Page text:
AUGUSTA, Maine – Advocates for the low-income, veterans and the homeless turned out in Augusta to express their strong opposition to a proposal from the Department of Health and Human Services to cut off food stamps or SNAP benefits to able-bodied, childless adults after three months unless they work 20 hours a week, volunteer or undergo job training. Advocates say the proposal establishes an “unrealistic and unachievable” expectation that will overwhelm food pantries and soup kitchens and create hardships for people, especially young veterans.
DHHS Commissioner Mary Mayhew didn’t attend the public hearing herself, but in a telephone interview with MPBN she said the goal is to make people more self sufficient, to give them job training, get them comfortable in a workplace setting and engaged in their communities. She says there are currently more than 7,000 jobs posted on the Maine Jobs Bank.
“We have got to put people back to work, to support themselves, to support their families, to promote independence and self sufficiency,” Mayhew says.
But Thomas Patacek, a veteran-turned-outreach worker at the Preble Street Resource Center in Portland, says the most important thing he needed to become self sufficient was the ability to buy and cook his own food with benefits under the Supplemental Nutrition Assistance Program, also known as SNAP, ” ’cause standing in line at a soup kitchen isn’t normal. Going to a food pantry doesn’t make you feel stable.”
Patacek says he spent several years in the Navy, spending a tour in Desert Storm. When he came back he says he found himself homeless and jobless. He spent an entire year living in a shelter. And he says being able to shed his dependence on the shelter and the soup kitchen was a huge emotional boost. “SNAP really provides that sense of normalcy and stability and dignity,” he says.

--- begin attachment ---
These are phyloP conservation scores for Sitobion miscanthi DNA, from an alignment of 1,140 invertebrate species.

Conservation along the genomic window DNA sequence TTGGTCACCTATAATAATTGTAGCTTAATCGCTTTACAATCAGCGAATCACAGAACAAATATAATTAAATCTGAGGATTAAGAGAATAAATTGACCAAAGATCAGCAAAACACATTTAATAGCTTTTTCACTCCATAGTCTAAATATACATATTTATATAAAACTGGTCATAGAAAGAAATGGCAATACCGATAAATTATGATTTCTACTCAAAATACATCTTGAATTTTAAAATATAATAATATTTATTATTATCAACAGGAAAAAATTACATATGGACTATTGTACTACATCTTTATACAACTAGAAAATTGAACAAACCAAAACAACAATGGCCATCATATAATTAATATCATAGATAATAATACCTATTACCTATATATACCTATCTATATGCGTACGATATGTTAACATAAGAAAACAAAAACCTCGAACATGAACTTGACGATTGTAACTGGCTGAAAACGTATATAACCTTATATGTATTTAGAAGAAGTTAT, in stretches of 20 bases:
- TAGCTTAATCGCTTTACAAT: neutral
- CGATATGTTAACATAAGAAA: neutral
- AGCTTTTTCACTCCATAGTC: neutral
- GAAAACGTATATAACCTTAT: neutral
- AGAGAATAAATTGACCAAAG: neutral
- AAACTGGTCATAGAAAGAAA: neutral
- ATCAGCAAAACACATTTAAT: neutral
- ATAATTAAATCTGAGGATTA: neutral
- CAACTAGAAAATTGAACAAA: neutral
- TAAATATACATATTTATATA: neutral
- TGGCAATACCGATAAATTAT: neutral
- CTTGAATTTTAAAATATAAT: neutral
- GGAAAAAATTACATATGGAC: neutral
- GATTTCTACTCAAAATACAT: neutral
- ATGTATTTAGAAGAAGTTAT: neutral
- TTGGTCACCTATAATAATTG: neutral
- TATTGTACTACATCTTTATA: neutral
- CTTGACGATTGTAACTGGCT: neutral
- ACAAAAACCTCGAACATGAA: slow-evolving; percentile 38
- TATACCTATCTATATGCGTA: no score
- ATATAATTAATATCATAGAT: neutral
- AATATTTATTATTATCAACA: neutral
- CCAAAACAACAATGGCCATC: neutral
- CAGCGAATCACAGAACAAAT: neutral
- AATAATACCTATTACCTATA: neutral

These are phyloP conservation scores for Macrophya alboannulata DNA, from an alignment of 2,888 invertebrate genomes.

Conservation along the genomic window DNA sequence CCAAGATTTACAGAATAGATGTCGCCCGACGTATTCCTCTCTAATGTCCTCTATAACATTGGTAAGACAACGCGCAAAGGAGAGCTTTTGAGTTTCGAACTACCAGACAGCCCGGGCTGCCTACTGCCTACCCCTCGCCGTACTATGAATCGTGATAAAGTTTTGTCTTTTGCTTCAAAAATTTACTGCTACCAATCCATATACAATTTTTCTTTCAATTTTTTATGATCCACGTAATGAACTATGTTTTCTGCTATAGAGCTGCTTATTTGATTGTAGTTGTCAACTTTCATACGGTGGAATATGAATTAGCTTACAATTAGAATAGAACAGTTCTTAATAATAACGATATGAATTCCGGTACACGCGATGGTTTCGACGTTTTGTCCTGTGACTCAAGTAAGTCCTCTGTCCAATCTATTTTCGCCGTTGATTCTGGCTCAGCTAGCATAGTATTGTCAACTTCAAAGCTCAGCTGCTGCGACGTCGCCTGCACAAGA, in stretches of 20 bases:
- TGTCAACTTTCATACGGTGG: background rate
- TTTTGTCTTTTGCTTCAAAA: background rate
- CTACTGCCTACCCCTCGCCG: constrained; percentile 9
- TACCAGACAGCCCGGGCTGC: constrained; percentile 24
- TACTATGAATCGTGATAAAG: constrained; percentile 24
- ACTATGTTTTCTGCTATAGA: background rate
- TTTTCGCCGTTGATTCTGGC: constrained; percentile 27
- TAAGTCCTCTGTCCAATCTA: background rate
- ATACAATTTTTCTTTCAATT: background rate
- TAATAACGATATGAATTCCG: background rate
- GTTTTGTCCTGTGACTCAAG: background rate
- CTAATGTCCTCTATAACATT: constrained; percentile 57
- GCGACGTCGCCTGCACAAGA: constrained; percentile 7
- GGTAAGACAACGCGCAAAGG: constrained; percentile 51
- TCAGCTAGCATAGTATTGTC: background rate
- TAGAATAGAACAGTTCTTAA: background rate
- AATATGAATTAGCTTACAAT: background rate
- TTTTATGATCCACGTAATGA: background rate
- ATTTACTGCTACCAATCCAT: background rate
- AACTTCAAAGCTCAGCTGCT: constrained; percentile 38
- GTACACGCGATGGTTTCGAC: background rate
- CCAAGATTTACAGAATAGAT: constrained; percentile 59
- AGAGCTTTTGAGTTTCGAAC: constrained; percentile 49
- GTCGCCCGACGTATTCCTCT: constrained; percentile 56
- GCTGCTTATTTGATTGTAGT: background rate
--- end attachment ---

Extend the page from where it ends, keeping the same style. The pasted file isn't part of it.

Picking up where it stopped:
The proposed rule change is aimed at able-bodied adults who do not have dependents. DHHS estimates about 12,000 people will be affected. Veterans, says Donna Yellen, are likely to represent a disproportionate share. Yellen is the director of programming at Preble Street, which runs the largest soup kitchen in the state of Maine and also provides housing support to veterans.
“We estimate that this can affect 2,800 veterans who are young and between the ages of 18 and 50,” she says. “And many of our veterans are post-911 veterans that are back from having served and they’re going through difficult times because of our economy.”
Like so many other people receiving assistance, veterans, says Yellen, want to work and they want to get training. But their options are limited. If they’re homeless they may not have a cell phone or computer. Advocates say jobs that are available on the job bank may require training or education that applicants don’t have. In addition, public transportation in rural areas is extremely limited.
And if someone doesn’t have a car or can’t afford to buy gas, getting to work or fulfilling the new SNAP requirements will be daunting, says Chris Hastedt of the group Maine Equal Justice. Hastedt says when it comes to finding work, some SNAP recipients must already clear a certain threshold “that requires them to register for work. It requires them to accept a suitable job if one is offered to them and it requires them to keep their job. In other words, they can’t quit their job or they can’t reduce their hours. If they do any of those things, their benefits will be terminated for a period of time.”
As for volunteering opportunities, advocates from several nonprofit agencies testified that they already have so many volunteers they can’t take walk-ins – or, in the case of the Roman Diocese of Portland, can’t accept volunteers unless they have completed a three-hour training program.
But the bottom line, say advocates, is that food pantries and soup kitchens are already stretched too thin. Amy Gallant of Preble Street says one thing is clear: If the proposed rule is adopted, more people will go hungry in Maine.
“Over the past few recent years we’ve gone from seventh hungriest state in the nation to the third hungriest state in the nation,” Gallant says, “and this kind of action will push us to second, behind Alabama, which is absolutely where Maine should not be in terms of hunger – or even first.”
If adopted, the proposed rule would take effect in January. Those who lose their SNAP benefits would not be able to reapply for three years.